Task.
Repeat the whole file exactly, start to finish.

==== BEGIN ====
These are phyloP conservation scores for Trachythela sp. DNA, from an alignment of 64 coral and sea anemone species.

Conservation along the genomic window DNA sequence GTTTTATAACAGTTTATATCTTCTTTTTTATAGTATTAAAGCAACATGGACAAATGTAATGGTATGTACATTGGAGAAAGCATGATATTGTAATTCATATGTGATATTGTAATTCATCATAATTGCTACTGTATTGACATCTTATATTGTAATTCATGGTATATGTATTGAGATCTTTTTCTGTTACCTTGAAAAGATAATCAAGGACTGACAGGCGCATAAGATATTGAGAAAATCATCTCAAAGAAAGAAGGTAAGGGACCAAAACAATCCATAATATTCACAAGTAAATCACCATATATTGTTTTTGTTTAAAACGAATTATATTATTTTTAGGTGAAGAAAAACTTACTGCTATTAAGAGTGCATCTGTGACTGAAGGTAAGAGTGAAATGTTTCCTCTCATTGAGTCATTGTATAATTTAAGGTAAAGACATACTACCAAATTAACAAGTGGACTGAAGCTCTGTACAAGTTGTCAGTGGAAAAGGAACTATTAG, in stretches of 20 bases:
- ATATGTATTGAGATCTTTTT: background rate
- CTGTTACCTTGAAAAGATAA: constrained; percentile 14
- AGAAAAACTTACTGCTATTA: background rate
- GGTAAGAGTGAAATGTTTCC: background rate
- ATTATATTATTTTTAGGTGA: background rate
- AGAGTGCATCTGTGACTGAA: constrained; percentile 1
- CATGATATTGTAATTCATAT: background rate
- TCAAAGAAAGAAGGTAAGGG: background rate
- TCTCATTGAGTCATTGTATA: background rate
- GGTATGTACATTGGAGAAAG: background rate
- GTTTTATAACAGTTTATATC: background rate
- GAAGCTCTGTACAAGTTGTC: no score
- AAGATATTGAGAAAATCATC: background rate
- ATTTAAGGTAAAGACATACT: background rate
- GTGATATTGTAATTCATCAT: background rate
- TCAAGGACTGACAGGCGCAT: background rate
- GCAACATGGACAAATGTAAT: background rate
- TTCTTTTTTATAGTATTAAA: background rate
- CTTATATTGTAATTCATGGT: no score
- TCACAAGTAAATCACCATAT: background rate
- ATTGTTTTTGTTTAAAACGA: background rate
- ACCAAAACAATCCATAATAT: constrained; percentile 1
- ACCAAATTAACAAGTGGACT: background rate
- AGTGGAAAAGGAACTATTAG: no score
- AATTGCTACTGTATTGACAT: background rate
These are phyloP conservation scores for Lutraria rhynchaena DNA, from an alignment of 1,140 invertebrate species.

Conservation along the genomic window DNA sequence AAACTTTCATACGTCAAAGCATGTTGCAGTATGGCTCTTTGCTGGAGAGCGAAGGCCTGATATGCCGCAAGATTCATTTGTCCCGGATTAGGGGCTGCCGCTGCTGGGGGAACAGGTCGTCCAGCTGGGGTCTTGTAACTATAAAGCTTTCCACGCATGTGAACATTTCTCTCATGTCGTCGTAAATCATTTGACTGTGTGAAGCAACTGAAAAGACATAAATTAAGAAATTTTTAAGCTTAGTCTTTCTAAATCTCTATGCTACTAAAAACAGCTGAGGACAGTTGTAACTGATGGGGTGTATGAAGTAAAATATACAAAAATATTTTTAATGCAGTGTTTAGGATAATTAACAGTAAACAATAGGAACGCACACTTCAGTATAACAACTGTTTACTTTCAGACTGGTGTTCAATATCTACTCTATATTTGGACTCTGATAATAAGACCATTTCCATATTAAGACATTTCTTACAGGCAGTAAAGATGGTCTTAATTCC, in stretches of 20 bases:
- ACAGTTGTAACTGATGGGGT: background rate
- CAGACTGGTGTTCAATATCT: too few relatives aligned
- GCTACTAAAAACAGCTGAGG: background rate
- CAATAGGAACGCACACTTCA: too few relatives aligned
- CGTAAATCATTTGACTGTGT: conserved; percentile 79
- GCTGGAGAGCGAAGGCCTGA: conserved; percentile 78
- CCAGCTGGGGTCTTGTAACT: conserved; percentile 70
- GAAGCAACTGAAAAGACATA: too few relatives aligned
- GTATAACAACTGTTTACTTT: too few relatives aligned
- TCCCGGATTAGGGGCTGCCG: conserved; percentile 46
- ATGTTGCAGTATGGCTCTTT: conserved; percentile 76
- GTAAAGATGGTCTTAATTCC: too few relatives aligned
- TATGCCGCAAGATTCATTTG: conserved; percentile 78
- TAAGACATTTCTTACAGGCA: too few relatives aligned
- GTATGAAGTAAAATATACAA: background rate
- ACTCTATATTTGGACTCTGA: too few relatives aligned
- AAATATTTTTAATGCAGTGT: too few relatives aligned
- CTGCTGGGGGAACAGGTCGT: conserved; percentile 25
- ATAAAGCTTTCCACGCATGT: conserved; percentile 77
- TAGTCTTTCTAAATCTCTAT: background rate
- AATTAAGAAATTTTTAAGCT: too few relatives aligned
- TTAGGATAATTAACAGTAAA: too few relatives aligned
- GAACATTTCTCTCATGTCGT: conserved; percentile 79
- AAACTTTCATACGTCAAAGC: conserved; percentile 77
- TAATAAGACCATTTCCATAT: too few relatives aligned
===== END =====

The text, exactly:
These are phyloP conservation scores for Trachythela sp. DNA, from an alignment of 64 coral and sea anemone species.

Conservation along the genomic window DNA sequence GTTTTATAACAGTTTATATCTTCTTTTTTATAGTATTAAAGCAACATGGACAAATGTAATGGTATGTACATTGGAGAAAGCATGATATTGTAATTCATATGTGATATTGTAATTCATCATAATTGCTACTGTATTGACATCTTATATTGTAATTCATGGTATATGTATTGAGATCTTTTTCTGTTACCTTGAAAAGATAATCAAGGACTGACAGGCGCATAAGATATTGAGAAAATCATCTCAAAGAAAGAAGGTAAGGGACCAAAACAATCCATAATATTCACAAGTAAATCACCATATATTGTTTTTGTTTAAAACGAATTATATTATTTTTAGGTGAAGAAAAACTTACTGCTATTAAGAGTGCATCTGTGACTGAAGGTAAGAGTGAAATGTTTCCTCTCATTGAGTCATTGTATAATTTAAGGTAAAGACATACTACCAAATTAACAAGTGGACTGAAGCTCTGTACAAGTTGTCAGTGGAAAAGGAACTATTAG, in stretches of 20 bases:
- ATATGTATTGAGATCTTTTT: background rate
- CTGTTACCTTGAAAAGATAA: constrained; percentile 14
- AGAAAAACTTACTGCTATTA: background rate
- GGTAAGAGTGAAATGTTTCC: background rate
- ATTATATTATTTTTAGGTGA: background rate
- AGAGTGCATCTGTGACTGAA: constrained; percentile 1
- CATGATATTGTAATTCATAT: background rate
- TCAAAGAAAGAAGGTAAGGG: background rate
- TCTCATTGAGTCATTGTATA: background rate
- GGTATGTACATTGGAGAAAG: background rate
- GTTTTATAACAGTTTATATC: background rate
- GAAGCTCTGTACAAGTTGTC: no score
- AAGATATTGAGAAAATCATC: background rate
- ATTTAAGGTAAAGACATACT: background rate
- GTGATATTGTAATTCATCAT: background rate
- TCAAGGACTGACAGGCGCAT: background rate
- GCAACATGGACAAATGTAAT: background rate
- TTCTTTTTTATAGTATTAAA: background rate
- CTTATATTGTAATTCATGGT: no score
- TCACAAGTAAATCACCATAT: background rate
- ATTGTTTTTGTTTAAAACGA: background rate
- ACCAAAACAATCCATAATAT: constrained; percentile 1
- ACCAAATTAACAAGTGGACT: background rate
- AGTGGAAAAGGAACTATTAG: no score
- AATTGCTACTGTATTGACAT: background rate
These are phyloP conservation scores for Lutraria rhynchaena DNA, from an alignment of 1,140 invertebrate species.

Conservation along the genomic window DNA sequence AAACTTTCATACGTCAAAGCATGTTGCAGTATGGCTCTTTGCTGGAGAGCGAAGGCCTGATATGCCGCAAGATTCATTTGTCCCGGATTAGGGGCTGCCGCTGCTGGGGGAACAGGTCGTCCAGCTGGGGTCTTGTAACTATAAAGCTTTCCACGCATGTGAACATTTCTCTCATGTCGTCGTAAATCATTTGACTGTGTGAAGCAACTGAAAAGACATAAATTAAGAAATTTTTAAGCTTAGTCTTTCTAAATCTCTATGCTACTAAAAACAGCTGAGGACAGTTGTAACTGATGGGGTGTATGAAGTAAAATATACAAAAATATTTTTAATGCAGTGTTTAGGATAATTAACAGTAAACAATAGGAACGCACACTTCAGTATAACAACTGTTTACTTTCAGACTGGTGTTCAATATCTACTCTATATTTGGACTCTGATAATAAGACCATTTCCATATTAAGACATTTCTTACAGGCAGTAAAGATGGTCTTAATTCC, in stretches of 20 bases:
- ACAGTTGTAACTGATGGGGT: background rate
- CAGACTGGTGTTCAATATCT: too few relatives aligned
- GCTACTAAAAACAGCTGAGG: background rate
- CAATAGGAACGCACACTTCA: too few relatives aligned
- CGTAAATCATTTGACTGTGT: conserved; percentile 79
- GCTGGAGAGCGAAGGCCTGA: conserved; percentile 78
- CCAGCTGGGGTCTTGTAACT: conserved; percentile 70
- GAAGCAACTGAAAAGACATA: too few relatives aligned
- GTATAACAACTGTTTACTTT: too few relatives aligned
- TCCCGGATTAGGGGCTGCCG: conserved; percentile 46
- ATGTTGCAGTATGGCTCTTT: conserved; percentile 76
- GTAAAGATGGTCTTAATTCC: too few relatives aligned
- TATGCCGCAAGATTCATTTG: conserved; percentile 78
- TAAGACATTTCTTACAGGCA: too few relatives aligned
- GTATGAAGTAAAATATACAA: background rate
- ACTCTATATTTGGACTCTGA: too few relatives aligned
- AAATATTTTTAATGCAGTGT: too few relatives aligned
- CTGCTGGGGGAACAGGTCGT: conserved; percentile 25
- ATAAAGCTTTCCACGCATGT: conserved; percentile 77
- TAGTCTTTCTAAATCTCTAT: background rate
- AATTAAGAAATTTTTAAGCT: too few relatives aligned
- TTAGGATAATTAACAGTAAA: too few relatives aligned
- GAACATTTCTCTCATGTCGT: conserved; percentile 79
- AAACTTTCATACGTCAAAGC: conserved; percentile 77
- TAATAAGACCATTTCCATAT: too few relatives aligned